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News Pioneering a new vision for the cultural heritage sector

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​Participants of the Salzburg Global Seminar program, What Future for Cultural Heritage? Perceptions, Problematics, and Potential.

​ARTC Chair Debra Hess Norris just returned from the latest program in Salzburg Global's "Culture, Arts and Society," as the multi-year series reaches a conclusion. From the seminar web site:

Salzburg Global Fellows have set the groundwork for countering threats to cultural heritage and exploring new frontiers in heritage innovation.

Following an intensive five-day program at Schloss Leopoldskron – What Future for Culture Heritage? Perceptions, Problematics, and Potential – participants expressed their vision for the future and several calls to actions in a series of presentations.

More than 45 participants working in 30 countries were divided into focus groups which examined topics including cross-sector alliances and development partnerships, technology, decolonizing heritage, youth engagement, and the relationship between cultural heritage and sustainable development. Another group also dedicated their time toward making a case for cultural heritage.

To create cross-sector alliances, you need to have a clear a statement about what you’re doing, the first group to present argued. Part of the group’s mission statement reads: “Cultural heritage considerations need to be embedded within all sectors of government and civil society.”

Among other strategies, participants called for each national International Council on Monuments and Sites (ICOMOS) chapter to evaluate heritage with the potential to be lost through climate change and migration. In addition, participants recommended each chapter should develop a mitigation plan for heritage identified through this survey, which could include documentation and identification of partners in other sectors.

Greater coordination with agencies such as the International Centre for the Study of the Preservation and Restoration of Cultural Property (ICCROM), International Union for Conservation of Nature (IUCN), and partners in the philanthropic, technology, and business sectors would also be beneficial, according to participants. The presenter indicated Salzburg Global Fellows could be the nucleus of a coalition to implement these strategies, which they declared “achievable” over the next 20 years.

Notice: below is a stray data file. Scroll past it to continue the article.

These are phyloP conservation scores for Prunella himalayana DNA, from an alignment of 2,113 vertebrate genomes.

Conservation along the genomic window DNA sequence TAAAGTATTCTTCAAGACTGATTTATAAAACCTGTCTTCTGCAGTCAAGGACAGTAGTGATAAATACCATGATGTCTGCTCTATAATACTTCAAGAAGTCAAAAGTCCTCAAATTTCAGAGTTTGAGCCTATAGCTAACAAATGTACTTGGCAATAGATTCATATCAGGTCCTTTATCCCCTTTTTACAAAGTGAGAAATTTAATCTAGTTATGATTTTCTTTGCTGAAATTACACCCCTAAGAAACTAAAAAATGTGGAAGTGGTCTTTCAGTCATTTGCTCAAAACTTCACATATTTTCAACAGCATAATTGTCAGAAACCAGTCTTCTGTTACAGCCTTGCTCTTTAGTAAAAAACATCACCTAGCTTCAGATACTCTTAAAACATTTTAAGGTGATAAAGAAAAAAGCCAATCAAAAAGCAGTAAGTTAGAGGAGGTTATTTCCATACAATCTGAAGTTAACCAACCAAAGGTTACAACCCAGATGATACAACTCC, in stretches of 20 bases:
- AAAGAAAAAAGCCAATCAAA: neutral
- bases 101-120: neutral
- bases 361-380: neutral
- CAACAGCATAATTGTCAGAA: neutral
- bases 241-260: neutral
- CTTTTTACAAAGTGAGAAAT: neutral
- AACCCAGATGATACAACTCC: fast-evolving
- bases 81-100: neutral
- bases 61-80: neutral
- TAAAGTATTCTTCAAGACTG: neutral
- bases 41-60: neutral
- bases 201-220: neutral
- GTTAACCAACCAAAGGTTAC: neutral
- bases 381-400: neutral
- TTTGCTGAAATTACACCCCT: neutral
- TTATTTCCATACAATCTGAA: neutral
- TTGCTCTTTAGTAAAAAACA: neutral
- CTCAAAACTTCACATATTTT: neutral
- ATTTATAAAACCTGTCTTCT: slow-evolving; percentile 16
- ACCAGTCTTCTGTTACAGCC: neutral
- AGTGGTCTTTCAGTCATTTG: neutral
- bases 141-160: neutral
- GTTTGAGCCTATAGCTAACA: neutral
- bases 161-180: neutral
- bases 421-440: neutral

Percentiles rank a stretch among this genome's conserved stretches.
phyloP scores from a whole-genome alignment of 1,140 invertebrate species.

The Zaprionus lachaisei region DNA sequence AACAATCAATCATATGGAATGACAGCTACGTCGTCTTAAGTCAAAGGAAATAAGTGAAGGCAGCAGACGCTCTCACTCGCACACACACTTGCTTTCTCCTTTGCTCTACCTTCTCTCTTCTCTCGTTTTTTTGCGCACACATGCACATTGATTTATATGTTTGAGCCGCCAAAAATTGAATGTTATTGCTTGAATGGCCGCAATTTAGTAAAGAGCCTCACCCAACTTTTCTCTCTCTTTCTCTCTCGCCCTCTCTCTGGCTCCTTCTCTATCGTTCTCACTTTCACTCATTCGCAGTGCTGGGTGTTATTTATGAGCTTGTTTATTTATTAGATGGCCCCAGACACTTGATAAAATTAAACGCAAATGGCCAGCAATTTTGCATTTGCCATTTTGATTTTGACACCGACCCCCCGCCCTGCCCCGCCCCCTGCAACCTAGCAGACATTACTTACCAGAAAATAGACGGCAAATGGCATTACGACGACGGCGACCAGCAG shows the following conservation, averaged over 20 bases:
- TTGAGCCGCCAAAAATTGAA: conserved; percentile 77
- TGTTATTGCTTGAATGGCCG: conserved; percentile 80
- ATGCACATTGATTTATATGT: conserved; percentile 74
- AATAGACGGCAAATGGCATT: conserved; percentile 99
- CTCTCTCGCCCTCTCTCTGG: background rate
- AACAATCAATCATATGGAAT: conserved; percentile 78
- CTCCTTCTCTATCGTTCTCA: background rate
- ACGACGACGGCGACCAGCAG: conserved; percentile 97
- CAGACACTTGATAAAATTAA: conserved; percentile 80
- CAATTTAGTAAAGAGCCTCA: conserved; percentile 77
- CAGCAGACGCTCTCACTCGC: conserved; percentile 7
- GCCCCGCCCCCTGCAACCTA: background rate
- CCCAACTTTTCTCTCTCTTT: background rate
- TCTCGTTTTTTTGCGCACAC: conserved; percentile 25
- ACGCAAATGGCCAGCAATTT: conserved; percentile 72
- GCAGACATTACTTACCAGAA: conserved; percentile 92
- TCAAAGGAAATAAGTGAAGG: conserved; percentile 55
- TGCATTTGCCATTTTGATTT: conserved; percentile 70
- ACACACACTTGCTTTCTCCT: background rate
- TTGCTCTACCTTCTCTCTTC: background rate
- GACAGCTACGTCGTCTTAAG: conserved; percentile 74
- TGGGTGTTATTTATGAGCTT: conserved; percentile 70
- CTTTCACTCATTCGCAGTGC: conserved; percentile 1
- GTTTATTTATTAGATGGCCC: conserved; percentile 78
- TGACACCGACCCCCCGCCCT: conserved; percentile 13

The next group to present focused on “putting the cultural heritage in tech.” Participants recommended creating a Cultural Heritage Resource Defence Council. This council would convene, support, and act to host critical conversations, advocate for shared action, collect and create learning patterns and tools, and build capacities within different constituencies.

One participant argued, “We can’t predict the future. But we can design toward the one we want.” [To learn more about the full range of topics covered during this year's Salzburg Global Seminar program, visit their web site here.]

​ARTC Chair at the 2019 Salzburg Global Seminar program.

Norris (Chair and Professor of Photograph Conservation in the Art Conservation Department, Unidel Henry Francis du Pont Chair, and Director of the Winterthur/University of Delaware Program in Art Conservation) shared the following thoughts on her trip back to UD:

How do we work together to make cultural heritage – both tangible and intangible – matter? This was the focus of the Salzburg Global Seminar Session 614 What Future for Cultural Heritage? Perceptions, Problematics, and Potential that I was privileged to attend this past week at the Schloss Leopoldskron. A report is forthcoming.

Our program was structured along a continuum of inquiry: perceptions of the past, problematics of the present, and potential for the future. In launching our conversation, one participant from Africa noted a Swahili proverb that I find inspiring,

The person who denies his culture or heritage remains a slave.